In early August I wrote about an experience on the road between Boston and Rhode Island, an experience that I described to people as being in the midst of a Klu Klux Klan rally where no one wore a hood. You can read that post here if you like. And though I wrote that post about my experience, my feelings in that moment, I also thought about what were the children in the neighboring cars experiencing, children of any race, what questions were they asking their parents and how were their parents responding. I especially thought that when I saw a little brown boy staring at the pickup truck in the lane next to him flying its huge confederate flags.
I was surprised later to find so little commentary on local news and on the internet about that procession of thirty-plus vehicles in New England with their giant flags driving en masse along I-95. But I guess I was using the wrong search terms. I did not think to use the words: Make American Great Again Convoy, an event that took place July 30 and 31 in Foxboro, MA.
I remember writing that I chose not to photograph anything around me that day on the road. But I do realize that it is important to capture the words and images of such events so that they can be documented and remembered. Since I wrote my original post a video has surfaced. When I first saw the still shots and read the transcripts of what people were saying that day on their CBs, I almost shrugged. I wasn’t surprised and my feelings were justified.
Then I watched the video, listened to the words, and it made me want to cry. Not out of fear but out of sadness at what darkness remains in this world. As young white men laugh about lynching niggers from the nearby trees, using blacks as pinatas, I remembered the little brown boy staring into their trucks. And I thought of a young brown cousin who I’ve been told likes to chase Monarchs at his home in New York, and I thought of my young brown nephew who likes to plant gardens in his home in Virginia. They are too young to fear what has been because they don’t know that part of American history … yet. I thought of what these people must be teaching their children and I hoped that their children somehow would one day hold hands with children of all shades and know that they were the same.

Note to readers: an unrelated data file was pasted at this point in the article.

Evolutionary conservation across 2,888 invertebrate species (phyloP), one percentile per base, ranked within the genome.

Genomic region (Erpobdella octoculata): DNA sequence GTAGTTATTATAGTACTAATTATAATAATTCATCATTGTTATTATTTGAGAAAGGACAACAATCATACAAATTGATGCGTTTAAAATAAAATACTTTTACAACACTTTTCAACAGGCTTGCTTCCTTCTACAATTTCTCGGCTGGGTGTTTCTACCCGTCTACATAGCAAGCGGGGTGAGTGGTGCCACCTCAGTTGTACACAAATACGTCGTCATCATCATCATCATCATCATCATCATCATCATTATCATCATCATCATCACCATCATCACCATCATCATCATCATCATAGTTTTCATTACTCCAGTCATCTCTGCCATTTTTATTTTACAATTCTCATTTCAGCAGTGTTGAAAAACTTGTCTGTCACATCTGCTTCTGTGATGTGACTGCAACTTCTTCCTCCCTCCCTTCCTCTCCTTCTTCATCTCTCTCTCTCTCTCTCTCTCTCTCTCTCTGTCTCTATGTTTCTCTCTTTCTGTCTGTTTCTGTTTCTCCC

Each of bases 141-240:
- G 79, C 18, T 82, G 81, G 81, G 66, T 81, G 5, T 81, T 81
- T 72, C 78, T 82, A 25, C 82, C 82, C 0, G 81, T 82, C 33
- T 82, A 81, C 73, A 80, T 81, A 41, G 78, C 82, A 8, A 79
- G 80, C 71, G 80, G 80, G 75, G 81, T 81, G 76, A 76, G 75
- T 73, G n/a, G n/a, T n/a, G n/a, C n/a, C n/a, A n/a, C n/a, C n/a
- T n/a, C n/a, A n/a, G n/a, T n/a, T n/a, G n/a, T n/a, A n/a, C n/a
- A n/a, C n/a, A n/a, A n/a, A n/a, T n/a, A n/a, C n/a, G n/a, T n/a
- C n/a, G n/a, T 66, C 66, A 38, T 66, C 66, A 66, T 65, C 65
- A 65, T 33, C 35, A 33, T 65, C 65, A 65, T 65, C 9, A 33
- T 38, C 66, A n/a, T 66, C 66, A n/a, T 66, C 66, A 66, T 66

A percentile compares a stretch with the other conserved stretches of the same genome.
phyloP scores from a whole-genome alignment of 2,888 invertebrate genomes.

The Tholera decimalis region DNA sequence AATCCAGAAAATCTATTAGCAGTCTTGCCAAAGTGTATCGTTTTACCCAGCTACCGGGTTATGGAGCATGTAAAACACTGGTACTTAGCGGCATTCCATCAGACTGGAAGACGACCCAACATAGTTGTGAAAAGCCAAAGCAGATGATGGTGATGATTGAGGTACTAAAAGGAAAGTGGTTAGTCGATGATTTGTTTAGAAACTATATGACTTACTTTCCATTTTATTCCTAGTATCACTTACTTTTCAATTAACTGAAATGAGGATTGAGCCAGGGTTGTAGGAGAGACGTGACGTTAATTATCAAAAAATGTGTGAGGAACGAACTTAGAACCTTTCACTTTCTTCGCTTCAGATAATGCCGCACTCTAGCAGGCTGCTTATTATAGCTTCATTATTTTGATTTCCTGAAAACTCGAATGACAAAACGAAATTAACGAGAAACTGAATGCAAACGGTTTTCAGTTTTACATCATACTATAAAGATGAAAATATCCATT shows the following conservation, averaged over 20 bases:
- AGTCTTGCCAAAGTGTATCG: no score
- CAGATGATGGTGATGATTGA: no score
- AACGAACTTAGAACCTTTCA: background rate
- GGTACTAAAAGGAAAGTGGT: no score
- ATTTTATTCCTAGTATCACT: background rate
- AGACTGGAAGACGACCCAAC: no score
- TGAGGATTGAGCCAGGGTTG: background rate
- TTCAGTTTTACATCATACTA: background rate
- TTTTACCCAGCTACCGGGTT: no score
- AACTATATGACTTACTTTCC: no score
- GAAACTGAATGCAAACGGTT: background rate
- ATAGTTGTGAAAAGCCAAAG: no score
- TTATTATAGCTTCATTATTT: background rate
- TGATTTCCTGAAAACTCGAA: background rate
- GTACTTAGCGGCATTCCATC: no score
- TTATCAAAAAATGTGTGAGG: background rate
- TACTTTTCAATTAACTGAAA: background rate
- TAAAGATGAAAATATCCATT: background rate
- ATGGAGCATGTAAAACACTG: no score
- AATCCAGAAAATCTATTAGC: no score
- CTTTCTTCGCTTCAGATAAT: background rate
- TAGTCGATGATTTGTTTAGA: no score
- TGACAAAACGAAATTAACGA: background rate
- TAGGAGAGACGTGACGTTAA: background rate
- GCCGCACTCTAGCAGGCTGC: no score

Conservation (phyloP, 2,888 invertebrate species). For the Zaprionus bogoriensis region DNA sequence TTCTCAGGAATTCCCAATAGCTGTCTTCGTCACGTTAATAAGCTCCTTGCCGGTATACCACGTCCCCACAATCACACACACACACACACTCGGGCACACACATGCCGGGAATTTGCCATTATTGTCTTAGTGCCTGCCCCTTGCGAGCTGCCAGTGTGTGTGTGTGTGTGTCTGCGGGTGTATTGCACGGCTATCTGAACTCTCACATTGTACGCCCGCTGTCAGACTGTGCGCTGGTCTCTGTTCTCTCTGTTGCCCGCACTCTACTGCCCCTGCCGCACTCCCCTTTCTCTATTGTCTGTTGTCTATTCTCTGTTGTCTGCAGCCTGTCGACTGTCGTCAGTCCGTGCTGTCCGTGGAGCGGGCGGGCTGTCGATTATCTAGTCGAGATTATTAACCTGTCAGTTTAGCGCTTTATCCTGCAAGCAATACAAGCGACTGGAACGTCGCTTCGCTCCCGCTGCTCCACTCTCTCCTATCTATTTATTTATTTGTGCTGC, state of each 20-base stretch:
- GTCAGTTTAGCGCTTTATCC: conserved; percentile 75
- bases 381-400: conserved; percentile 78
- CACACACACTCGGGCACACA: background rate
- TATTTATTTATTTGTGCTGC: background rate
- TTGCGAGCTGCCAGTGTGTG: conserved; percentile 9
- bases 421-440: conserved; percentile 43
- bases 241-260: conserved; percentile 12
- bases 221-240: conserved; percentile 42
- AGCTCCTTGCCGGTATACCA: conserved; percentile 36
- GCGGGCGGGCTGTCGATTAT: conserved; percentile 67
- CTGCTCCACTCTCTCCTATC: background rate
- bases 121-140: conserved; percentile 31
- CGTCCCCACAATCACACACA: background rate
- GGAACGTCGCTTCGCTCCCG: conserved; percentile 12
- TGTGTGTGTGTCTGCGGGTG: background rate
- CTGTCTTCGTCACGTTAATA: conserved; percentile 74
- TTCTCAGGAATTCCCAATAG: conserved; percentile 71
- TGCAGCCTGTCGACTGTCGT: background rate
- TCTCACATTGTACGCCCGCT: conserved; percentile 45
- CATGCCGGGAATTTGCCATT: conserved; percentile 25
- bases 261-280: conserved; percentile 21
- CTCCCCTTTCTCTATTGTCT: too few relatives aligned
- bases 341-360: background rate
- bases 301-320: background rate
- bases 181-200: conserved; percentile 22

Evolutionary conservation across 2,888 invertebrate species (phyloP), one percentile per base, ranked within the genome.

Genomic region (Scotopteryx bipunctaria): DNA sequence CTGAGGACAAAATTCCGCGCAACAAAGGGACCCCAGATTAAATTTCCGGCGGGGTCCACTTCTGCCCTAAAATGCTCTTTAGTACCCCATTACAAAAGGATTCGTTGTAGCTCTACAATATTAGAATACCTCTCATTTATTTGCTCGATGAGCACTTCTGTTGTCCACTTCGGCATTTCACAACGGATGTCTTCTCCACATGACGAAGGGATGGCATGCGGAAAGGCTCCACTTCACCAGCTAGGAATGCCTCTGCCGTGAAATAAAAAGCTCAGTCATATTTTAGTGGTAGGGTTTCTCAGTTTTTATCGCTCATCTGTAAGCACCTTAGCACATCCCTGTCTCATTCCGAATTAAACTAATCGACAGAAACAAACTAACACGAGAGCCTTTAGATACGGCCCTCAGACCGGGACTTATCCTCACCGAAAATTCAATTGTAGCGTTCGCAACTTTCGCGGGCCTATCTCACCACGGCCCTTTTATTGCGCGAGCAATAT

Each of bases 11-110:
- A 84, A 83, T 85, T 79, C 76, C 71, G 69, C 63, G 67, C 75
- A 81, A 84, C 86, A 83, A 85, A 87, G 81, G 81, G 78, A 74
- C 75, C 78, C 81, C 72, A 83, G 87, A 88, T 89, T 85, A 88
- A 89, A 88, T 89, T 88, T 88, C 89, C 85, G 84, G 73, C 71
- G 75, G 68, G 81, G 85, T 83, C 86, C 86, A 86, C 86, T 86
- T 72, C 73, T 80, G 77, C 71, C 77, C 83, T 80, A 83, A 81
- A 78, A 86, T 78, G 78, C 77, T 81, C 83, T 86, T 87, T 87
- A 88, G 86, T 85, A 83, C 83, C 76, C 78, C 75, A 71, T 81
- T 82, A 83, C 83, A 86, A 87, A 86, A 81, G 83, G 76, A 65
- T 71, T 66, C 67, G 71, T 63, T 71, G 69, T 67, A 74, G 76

It is almost too easy to blame Trump and yet I do not want to let him and his brethren off the hook for what they have allowed to re-surface, unchecked, in this country. He was the spark for their tinder. The video is 4minutes and 45 seconds. It’s hard to listen to, and in no way kid friendly but it should be reflected upon because the sentiments expressed in the video and in similar gatherings online and in person across this country are not going to disappear overnight or anytime soon. Maybe never.
However, somehow, there is always hope for better.
In 1880, Phillips Brooks, then the Rector of Trinity Church in Boston, delivered a sermon at Westminster Abbey in England. The sermon was titled The Candle of the Lord. It was July 4th that he spoke and for the occasion he added some text to the sermon where he asked the British congregation before him to pray for his young country:
“It is not for me to glorify to-night the country which I love with all my heart and soul. I may not ask your praise for anything admirable which the United States has been or done. But on my country’s birthday I may do something far more solemn and more worthy of the hour. I may ask you for your prayer in her behalf. That on the manifold and wondrous chance which God is giving her, – on her freedom (for she is free, since the old stain of slavery was washed out in blood); on her unconstrained religious life; on her passion for education, and her eager search for truth; on her jealous care for the poor man’s rights and opportunities; on her countless quiet homes where the future generations of her men are growing; on her manufactures and her commerce; on her wide gates open to the east and to the west; on her strange meetings of the races out of which a new race is slowly being born … “
One hundred thirty years later, I’d say we are a nation still being born.